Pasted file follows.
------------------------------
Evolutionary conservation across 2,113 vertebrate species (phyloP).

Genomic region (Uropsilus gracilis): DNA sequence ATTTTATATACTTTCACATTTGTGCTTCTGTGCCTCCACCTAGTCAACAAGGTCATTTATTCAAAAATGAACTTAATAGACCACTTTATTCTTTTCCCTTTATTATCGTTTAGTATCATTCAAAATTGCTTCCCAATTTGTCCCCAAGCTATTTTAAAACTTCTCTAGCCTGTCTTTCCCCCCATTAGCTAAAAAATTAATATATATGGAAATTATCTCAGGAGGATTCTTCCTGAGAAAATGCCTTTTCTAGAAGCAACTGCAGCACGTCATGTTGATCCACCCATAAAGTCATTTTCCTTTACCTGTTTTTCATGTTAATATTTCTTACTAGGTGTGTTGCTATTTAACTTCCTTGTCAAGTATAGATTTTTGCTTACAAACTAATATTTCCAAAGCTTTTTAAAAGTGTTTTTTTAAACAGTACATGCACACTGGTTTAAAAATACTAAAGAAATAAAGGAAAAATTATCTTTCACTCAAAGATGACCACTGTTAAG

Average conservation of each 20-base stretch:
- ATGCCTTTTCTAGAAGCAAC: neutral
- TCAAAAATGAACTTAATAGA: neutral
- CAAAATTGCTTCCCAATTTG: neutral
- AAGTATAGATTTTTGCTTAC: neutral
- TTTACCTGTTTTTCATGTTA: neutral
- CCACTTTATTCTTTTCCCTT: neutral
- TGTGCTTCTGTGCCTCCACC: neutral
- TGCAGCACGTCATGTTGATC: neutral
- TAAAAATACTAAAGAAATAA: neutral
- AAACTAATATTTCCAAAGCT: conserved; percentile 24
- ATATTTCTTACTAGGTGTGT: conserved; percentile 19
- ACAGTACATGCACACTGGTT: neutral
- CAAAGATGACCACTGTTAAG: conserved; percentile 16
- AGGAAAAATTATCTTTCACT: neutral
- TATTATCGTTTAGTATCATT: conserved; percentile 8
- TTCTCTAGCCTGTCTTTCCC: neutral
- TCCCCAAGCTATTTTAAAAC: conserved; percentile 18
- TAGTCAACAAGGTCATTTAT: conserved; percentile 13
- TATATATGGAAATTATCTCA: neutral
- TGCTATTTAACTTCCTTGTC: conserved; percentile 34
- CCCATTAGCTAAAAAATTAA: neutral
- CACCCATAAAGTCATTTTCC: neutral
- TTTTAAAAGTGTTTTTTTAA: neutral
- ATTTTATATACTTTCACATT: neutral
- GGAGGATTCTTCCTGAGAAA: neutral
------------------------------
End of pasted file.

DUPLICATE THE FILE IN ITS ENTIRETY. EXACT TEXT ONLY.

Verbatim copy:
Evolutionary conservation across 2,113 vertebrate species (phyloP).

Genomic region (Uropsilus gracilis): DNA sequence ATTTTATATACTTTCACATTTGTGCTTCTGTGCCTCCACCTAGTCAACAAGGTCATTTATTCAAAAATGAACTTAATAGACCACTTTATTCTTTTCCCTTTATTATCGTTTAGTATCATTCAAAATTGCTTCCCAATTTGTCCCCAAGCTATTTTAAAACTTCTCTAGCCTGTCTTTCCCCCCATTAGCTAAAAAATTAATATATATGGAAATTATCTCAGGAGGATTCTTCCTGAGAAAATGCCTTTTCTAGAAGCAACTGCAGCACGTCATGTTGATCCACCCATAAAGTCATTTTCCTTTACCTGTTTTTCATGTTAATATTTCTTACTAGGTGTGTTGCTATTTAACTTCCTTGTCAAGTATAGATTTTTGCTTACAAACTAATATTTCCAAAGCTTTTTAAAAGTGTTTTTTTAAACAGTACATGCACACTGGTTTAAAAATACTAAAGAAATAAAGGAAAAATTATCTTTCACTCAAAGATGACCACTGTTAAG

Average conservation of each 20-base stretch:
- ATGCCTTTTCTAGAAGCAAC: neutral
- TCAAAAATGAACTTAATAGA: neutral
- CAAAATTGCTTCCCAATTTG: neutral
- AAGTATAGATTTTTGCTTAC: neutral
- TTTACCTGTTTTTCATGTTA: neutral
- CCACTTTATTCTTTTCCCTT: neutral
- TGTGCTTCTGTGCCTCCACC: neutral
- TGCAGCACGTCATGTTGATC: neutral
- TAAAAATACTAAAGAAATAA: neutral
- AAACTAATATTTCCAAAGCT: conserved; percentile 24
- ATATTTCTTACTAGGTGTGT: conserved; percentile 19
- ACAGTACATGCACACTGGTT: neutral
- CAAAGATGACCACTGTTAAG: conserved; percentile 16
- AGGAAAAATTATCTTTCACT: neutral
- TATTATCGTTTAGTATCATT: conserved; percentile 8
- TTCTCTAGCCTGTCTTTCCC: neutral
- TCCCCAAGCTATTTTAAAAC: conserved; percentile 18
- TAGTCAACAAGGTCATTTAT: conserved; percentile 13
- TATATATGGAAATTATCTCA: neutral
- TGCTATTTAACTTCCTTGTC: conserved; percentile 34
- CCCATTAGCTAAAAAATTAA: neutral
- CACCCATAAAGTCATTTTCC: neutral
- TTTTAAAAGTGTTTTTTTAA: neutral
- ATTTTATATACTTTCACATT: neutral
- GGAGGATTCTTCCTGAGAAA: neutral